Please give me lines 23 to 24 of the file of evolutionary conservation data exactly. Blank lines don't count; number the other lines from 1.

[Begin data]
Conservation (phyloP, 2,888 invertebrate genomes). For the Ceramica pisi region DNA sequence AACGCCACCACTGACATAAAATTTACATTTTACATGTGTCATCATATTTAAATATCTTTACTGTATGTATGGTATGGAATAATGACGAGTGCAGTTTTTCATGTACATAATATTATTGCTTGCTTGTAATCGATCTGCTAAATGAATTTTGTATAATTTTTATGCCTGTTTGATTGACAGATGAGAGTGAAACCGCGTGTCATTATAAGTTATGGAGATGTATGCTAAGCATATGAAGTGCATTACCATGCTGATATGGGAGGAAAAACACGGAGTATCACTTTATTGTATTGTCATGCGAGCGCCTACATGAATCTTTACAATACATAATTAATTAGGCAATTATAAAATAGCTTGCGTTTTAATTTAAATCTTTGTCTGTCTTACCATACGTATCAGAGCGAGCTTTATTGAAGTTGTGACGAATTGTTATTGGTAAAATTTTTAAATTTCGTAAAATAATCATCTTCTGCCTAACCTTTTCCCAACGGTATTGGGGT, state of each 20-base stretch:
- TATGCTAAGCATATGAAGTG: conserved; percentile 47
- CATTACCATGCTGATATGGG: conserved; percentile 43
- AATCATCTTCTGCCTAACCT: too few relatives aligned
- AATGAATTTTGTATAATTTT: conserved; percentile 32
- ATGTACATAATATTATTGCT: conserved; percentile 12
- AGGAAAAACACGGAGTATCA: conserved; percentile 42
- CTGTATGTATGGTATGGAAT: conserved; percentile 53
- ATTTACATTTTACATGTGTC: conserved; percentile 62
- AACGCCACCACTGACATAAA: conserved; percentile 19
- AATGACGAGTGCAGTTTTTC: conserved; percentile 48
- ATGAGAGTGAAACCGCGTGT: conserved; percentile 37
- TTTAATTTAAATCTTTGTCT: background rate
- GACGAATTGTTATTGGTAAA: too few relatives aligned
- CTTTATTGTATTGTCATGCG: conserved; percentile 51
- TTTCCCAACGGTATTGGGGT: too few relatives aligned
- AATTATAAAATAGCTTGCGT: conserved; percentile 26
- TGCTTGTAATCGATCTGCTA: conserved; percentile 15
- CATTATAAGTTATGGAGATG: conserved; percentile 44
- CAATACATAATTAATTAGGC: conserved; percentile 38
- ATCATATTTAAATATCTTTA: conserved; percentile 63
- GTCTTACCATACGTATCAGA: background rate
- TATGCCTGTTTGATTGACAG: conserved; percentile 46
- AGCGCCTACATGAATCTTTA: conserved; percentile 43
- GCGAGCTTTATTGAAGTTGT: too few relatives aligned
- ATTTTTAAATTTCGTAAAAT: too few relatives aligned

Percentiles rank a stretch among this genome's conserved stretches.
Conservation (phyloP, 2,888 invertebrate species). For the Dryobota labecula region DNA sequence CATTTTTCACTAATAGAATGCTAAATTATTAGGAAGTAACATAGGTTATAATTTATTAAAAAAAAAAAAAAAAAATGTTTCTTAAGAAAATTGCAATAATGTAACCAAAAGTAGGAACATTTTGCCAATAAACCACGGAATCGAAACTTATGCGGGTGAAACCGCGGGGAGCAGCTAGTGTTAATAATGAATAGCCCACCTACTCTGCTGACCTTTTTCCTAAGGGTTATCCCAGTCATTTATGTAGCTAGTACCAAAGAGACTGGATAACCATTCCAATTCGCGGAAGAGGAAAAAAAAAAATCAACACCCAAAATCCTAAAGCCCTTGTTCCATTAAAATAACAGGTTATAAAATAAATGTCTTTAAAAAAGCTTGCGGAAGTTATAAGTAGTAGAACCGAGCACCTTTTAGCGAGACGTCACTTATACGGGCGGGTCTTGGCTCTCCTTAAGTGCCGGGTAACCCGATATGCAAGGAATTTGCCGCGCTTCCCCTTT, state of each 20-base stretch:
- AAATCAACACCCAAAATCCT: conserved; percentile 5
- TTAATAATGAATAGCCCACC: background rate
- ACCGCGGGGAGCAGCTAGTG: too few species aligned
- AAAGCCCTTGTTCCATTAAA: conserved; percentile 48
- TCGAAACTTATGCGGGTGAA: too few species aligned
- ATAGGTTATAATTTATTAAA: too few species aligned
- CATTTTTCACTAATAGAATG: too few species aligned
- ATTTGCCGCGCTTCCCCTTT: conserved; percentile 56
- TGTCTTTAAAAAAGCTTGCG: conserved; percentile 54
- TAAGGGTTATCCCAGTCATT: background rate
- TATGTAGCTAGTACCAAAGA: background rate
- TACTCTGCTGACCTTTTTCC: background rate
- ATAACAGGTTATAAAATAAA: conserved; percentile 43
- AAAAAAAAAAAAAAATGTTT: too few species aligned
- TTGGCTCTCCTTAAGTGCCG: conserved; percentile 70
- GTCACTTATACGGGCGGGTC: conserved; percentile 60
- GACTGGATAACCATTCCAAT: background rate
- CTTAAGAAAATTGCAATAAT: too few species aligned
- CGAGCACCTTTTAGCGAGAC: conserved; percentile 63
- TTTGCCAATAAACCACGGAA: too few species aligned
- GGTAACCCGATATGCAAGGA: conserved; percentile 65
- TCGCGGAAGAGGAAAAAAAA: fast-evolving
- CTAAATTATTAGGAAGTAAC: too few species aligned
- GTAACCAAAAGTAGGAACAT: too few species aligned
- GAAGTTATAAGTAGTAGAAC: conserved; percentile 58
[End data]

- TATGCCTGTTTGATTGACAG: conserved; percentile 46
- AGCGCCTACATGAATCTTTA: conserved; percentile 43